2: Create space for diverse voices and opinions

PMs interact with various stakeholders, such as technical experts, business people, and customers. These people have different backgrounds, goals, and motivations, making it necessary to create a workspace that accommodates everyone. However, developing an inclusive work environment can be challenging. In brainstorming sessions, for example, some people may struggle to contribute, while others may dominate the conversation or exceed the allotted time. Most work environments tend to favor extroverted or talkative individuals, leading to valuable opinions being left out. Although creating an inclusive environment is challenging, following human-centered design (HCD) principles can help you make incremental improvements. For instance, HCD can help overcome these challenges when organizing a brainstorming session.

  1. The facilitator communicates the goals and boundaries of the brainstorming session. For example, we could brainstorm about improving retention rates for a mobile application, and the entire session will run for 3 hours. We will use the first hour to dig deeper into the problem, 1.5 hours to ideate, and the last 30 minutes to agree on the way forward. We will run shorter cycles of individual brainstorming and sharing sessions in the broader session.
  2. Each session starts with a timed, silent brainstorm where participants jot down their thoughts. At the end of the individual session, the participants share their ideas with the rest of the team. After that, an open brainstorming session follows. Where necessary, we will have several rounds of brainstorming on the same question but make sure we stay within the allocated time.
  3. Participants are encouraged to leverage different methods of expressing their ideas. This ranges from sketching to prototyping, and ideas can come from other fields.

This approach eliminates some of the challenges faced by traditional brainstorming approaches. The HCD process is full of techniques that empower different team members to contribute to conversations irrespective of their character traits.

3. Lean more into your creative side

In the workplace, we stereotypically explain what it means to be creative. This definition usually aligns the concept of creativity with artistry and presumes you can’t be creative without being artistic. Humans are all creative in their ways, but their environments hold them back from expressing their creativity. Many PMs need to lean more into their creative side because they solely focus on execution. Execution is critical, but you can have a higher impact as a PM if you execute better ideas. HCD can help you be more creative in two ways.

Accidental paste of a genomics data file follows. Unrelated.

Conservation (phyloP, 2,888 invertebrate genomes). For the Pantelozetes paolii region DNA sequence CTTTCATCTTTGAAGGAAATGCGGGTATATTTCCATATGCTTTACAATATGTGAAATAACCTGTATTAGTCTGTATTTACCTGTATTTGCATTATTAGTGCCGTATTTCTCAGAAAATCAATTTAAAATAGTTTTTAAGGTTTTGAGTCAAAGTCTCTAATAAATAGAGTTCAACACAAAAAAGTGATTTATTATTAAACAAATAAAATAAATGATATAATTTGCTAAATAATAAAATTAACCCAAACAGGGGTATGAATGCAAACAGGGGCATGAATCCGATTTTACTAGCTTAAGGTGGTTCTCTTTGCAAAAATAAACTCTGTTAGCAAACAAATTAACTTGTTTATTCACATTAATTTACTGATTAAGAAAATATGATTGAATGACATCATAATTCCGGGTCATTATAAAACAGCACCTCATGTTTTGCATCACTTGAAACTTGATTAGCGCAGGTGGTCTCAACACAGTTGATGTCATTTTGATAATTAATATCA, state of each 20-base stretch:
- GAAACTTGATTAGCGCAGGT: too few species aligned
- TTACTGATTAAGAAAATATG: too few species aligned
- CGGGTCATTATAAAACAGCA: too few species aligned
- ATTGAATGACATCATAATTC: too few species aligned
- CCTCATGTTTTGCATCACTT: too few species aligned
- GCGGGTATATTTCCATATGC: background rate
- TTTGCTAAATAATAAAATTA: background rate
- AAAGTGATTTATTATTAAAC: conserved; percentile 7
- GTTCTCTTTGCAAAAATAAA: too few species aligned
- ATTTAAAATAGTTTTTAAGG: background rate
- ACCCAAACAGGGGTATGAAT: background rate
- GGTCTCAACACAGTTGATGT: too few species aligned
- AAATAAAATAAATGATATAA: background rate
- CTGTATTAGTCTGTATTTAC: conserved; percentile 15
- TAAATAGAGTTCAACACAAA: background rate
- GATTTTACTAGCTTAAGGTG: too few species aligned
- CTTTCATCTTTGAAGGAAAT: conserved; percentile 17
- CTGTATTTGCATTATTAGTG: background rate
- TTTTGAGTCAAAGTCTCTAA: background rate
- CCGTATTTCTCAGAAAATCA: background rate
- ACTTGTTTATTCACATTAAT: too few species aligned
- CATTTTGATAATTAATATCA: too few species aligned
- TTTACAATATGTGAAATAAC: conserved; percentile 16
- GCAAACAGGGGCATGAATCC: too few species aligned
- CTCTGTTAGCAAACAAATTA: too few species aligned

The human-centered design process — image source

First, the methodology emphasizes sufficiently diagnosing problems by understanding users and getting to the root cause of the problems you are solving. In the ideation phase, you explore many ideas before choosing what to work on. These activities are not conducted over months but in short iterative cycles meaning your delivery dates are not in jeopardy. The methodology is a constant reminder and a guide to avoiding jumping into execution before adequately diagnosing the problem and exploring different ways to solve it.

Second, the approach is full of novel ways of approaching the activities you do daily. In the previous section, I highlighted how to run a design brainstorming session; this is just the tip of the iceberg.

Where should you start?

Like any attempt to up-skill, getting started is the hardest part. I was fortunate I began as a UX researcher before I got into product management. There are several ways you can get started.

  • If you work with a UXR team, allocate more time to understand how they do their work. The idea is to understand the fundamentals by observing and listening.
  • Do an online course covering the fundamentals. I love IDEO+Acument Intro to HCD course. The Interaction Foundation website is also a great place to get started.

I have curated a set of additional resources that can help you start the journey and you can access them on Google slides — Intro to HCD resources. As a parting shot, I want to remind you that pursuing knowledge is a noble initiative; the more we understand the world we live in, the more likely we are to change it for the better.

Interested in helping your team leverage the HCD process and would like some external help? Reach out to me on and I will work with you to craft an approach best suited for your team.



Kipkorir Arap Kirui

Ex-child, Reluctant adult, Experience Designer, UX Researcher, Design Facilitator, Senior Product Manager, Co-founder Made by People, Product at Microsoft